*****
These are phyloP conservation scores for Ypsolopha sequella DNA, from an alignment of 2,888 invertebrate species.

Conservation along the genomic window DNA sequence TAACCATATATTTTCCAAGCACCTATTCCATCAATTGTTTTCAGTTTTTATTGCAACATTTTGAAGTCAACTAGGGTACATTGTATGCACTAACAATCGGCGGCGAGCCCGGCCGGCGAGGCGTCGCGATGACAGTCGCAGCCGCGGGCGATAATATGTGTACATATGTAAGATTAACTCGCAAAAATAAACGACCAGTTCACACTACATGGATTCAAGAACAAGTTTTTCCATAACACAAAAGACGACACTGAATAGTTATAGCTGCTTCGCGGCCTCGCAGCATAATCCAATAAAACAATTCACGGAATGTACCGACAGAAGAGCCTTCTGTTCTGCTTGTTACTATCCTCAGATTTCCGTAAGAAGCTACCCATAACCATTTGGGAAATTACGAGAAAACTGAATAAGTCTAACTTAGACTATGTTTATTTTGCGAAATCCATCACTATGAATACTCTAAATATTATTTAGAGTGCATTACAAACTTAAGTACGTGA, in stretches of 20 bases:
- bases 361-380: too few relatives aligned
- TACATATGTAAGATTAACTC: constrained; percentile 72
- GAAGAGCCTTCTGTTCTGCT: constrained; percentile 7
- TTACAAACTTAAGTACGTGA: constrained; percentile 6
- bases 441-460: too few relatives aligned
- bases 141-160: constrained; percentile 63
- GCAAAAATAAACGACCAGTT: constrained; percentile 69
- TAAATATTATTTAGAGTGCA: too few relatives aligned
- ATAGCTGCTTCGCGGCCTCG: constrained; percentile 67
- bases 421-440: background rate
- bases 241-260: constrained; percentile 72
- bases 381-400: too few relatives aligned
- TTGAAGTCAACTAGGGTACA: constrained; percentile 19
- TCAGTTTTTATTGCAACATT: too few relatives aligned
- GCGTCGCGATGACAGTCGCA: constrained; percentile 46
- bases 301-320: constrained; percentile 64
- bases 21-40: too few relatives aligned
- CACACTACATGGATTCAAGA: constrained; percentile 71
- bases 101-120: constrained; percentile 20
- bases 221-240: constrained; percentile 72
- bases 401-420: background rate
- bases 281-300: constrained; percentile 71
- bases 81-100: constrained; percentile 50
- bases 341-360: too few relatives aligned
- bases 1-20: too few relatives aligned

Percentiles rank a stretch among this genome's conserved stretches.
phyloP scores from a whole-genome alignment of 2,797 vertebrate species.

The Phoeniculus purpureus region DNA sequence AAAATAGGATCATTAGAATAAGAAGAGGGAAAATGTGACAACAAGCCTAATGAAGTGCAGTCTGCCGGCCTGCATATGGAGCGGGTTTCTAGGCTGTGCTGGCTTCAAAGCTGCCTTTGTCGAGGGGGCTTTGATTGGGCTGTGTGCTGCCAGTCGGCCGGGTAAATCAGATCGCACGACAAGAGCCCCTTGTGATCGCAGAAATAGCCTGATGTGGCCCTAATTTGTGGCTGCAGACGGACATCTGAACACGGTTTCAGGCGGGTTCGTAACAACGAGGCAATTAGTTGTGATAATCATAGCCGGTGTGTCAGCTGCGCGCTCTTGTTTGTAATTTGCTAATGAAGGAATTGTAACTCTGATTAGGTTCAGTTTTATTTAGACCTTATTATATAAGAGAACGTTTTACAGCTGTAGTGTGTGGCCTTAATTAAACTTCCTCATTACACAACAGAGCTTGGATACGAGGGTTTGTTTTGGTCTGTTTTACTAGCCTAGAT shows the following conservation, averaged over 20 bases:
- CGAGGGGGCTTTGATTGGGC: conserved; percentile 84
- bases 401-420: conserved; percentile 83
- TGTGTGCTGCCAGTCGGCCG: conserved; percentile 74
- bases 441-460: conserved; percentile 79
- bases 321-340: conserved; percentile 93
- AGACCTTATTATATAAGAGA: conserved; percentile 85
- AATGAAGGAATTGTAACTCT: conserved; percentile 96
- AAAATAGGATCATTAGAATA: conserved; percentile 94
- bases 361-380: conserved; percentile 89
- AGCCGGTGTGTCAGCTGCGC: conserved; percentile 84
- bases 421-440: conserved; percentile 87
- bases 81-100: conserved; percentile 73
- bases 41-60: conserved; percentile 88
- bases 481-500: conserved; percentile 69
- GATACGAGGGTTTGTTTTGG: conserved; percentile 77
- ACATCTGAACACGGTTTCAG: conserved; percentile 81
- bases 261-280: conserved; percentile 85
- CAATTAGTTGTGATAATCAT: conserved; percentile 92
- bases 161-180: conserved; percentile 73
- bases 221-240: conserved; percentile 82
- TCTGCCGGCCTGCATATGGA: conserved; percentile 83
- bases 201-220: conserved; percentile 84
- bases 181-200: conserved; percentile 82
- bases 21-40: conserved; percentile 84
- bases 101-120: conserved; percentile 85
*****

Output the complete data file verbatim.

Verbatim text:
These are phyloP conservation scores for Ypsolopha sequella DNA, from an alignment of 2,888 invertebrate species.

Conservation along the genomic window DNA sequence TAACCATATATTTTCCAAGCACCTATTCCATCAATTGTTTTCAGTTTTTATTGCAACATTTTGAAGTCAACTAGGGTACATTGTATGCACTAACAATCGGCGGCGAGCCCGGCCGGCGAGGCGTCGCGATGACAGTCGCAGCCGCGGGCGATAATATGTGTACATATGTAAGATTAACTCGCAAAAATAAACGACCAGTTCACACTACATGGATTCAAGAACAAGTTTTTCCATAACACAAAAGACGACACTGAATAGTTATAGCTGCTTCGCGGCCTCGCAGCATAATCCAATAAAACAATTCACGGAATGTACCGACAGAAGAGCCTTCTGTTCTGCTTGTTACTATCCTCAGATTTCCGTAAGAAGCTACCCATAACCATTTGGGAAATTACGAGAAAACTGAATAAGTCTAACTTAGACTATGTTTATTTTGCGAAATCCATCACTATGAATACTCTAAATATTATTTAGAGTGCATTACAAACTTAAGTACGTGA, in stretches of 20 bases:
- bases 361-380: too few relatives aligned
- TACATATGTAAGATTAACTC: constrained; percentile 72
- GAAGAGCCTTCTGTTCTGCT: constrained; percentile 7
- TTACAAACTTAAGTACGTGA: constrained; percentile 6
- bases 441-460: too few relatives aligned
- bases 141-160: constrained; percentile 63
- GCAAAAATAAACGACCAGTT: constrained; percentile 69
- TAAATATTATTTAGAGTGCA: too few relatives aligned
- ATAGCTGCTTCGCGGCCTCG: constrained; percentile 67
- bases 421-440: background rate
- bases 241-260: constrained; percentile 72
- bases 381-400: too few relatives aligned
- TTGAAGTCAACTAGGGTACA: constrained; percentile 19
- TCAGTTTTTATTGCAACATT: too few relatives aligned
- GCGTCGCGATGACAGTCGCA: constrained; percentile 46
- bases 301-320: constrained; percentile 64
- bases 21-40: too few relatives aligned
- CACACTACATGGATTCAAGA: constrained; percentile 71
- bases 101-120: constrained; percentile 20
- bases 221-240: constrained; percentile 72
- bases 401-420: background rate
- bases 281-300: constrained; percentile 71
- bases 81-100: constrained; percentile 50
- bases 341-360: too few relatives aligned
- bases 1-20: too few relatives aligned

Percentiles rank a stretch among this genome's conserved stretches.
phyloP scores from a whole-genome alignment of 2,797 vertebrate species.

The Phoeniculus purpureus region DNA sequence AAAATAGGATCATTAGAATAAGAAGAGGGAAAATGTGACAACAAGCCTAATGAAGTGCAGTCTGCCGGCCTGCATATGGAGCGGGTTTCTAGGCTGTGCTGGCTTCAAAGCTGCCTTTGTCGAGGGGGCTTTGATTGGGCTGTGTGCTGCCAGTCGGCCGGGTAAATCAGATCGCACGACAAGAGCCCCTTGTGATCGCAGAAATAGCCTGATGTGGCCCTAATTTGTGGCTGCAGACGGACATCTGAACACGGTTTCAGGCGGGTTCGTAACAACGAGGCAATTAGTTGTGATAATCATAGCCGGTGTGTCAGCTGCGCGCTCTTGTTTGTAATTTGCTAATGAAGGAATTGTAACTCTGATTAGGTTCAGTTTTATTTAGACCTTATTATATAAGAGAACGTTTTACAGCTGTAGTGTGTGGCCTTAATTAAACTTCCTCATTACACAACAGAGCTTGGATACGAGGGTTTGTTTTGGTCTGTTTTACTAGCCTAGAT shows the following conservation, averaged over 20 bases:
- CGAGGGGGCTTTGATTGGGC: conserved; percentile 84
- bases 401-420: conserved; percentile 83
- TGTGTGCTGCCAGTCGGCCG: conserved; percentile 74
- bases 441-460: conserved; percentile 79
- bases 321-340: conserved; percentile 93
- AGACCTTATTATATAAGAGA: conserved; percentile 85
- AATGAAGGAATTGTAACTCT: conserved; percentile 96
- AAAATAGGATCATTAGAATA: conserved; percentile 94
- bases 361-380: conserved; percentile 89
- AGCCGGTGTGTCAGCTGCGC: conserved; percentile 84
- bases 421-440: conserved; percentile 87
- bases 81-100: conserved; percentile 73
- bases 41-60: conserved; percentile 88
- bases 481-500: conserved; percentile 69
- GATACGAGGGTTTGTTTTGG: conserved; percentile 77
- ACATCTGAACACGGTTTCAG: conserved; percentile 81
- bases 261-280: conserved; percentile 85
- CAATTAGTTGTGATAATCAT: conserved; percentile 92
- bases 161-180: conserved; percentile 73
- bases 221-240: conserved; percentile 82
- TCTGCCGGCCTGCATATGGA: conserved; percentile 83
- bases 201-220: conserved; percentile 84
- bases 181-200: conserved; percentile 82
- bases 21-40: conserved; percentile 84
- bases 101-120: conserved; percentile 85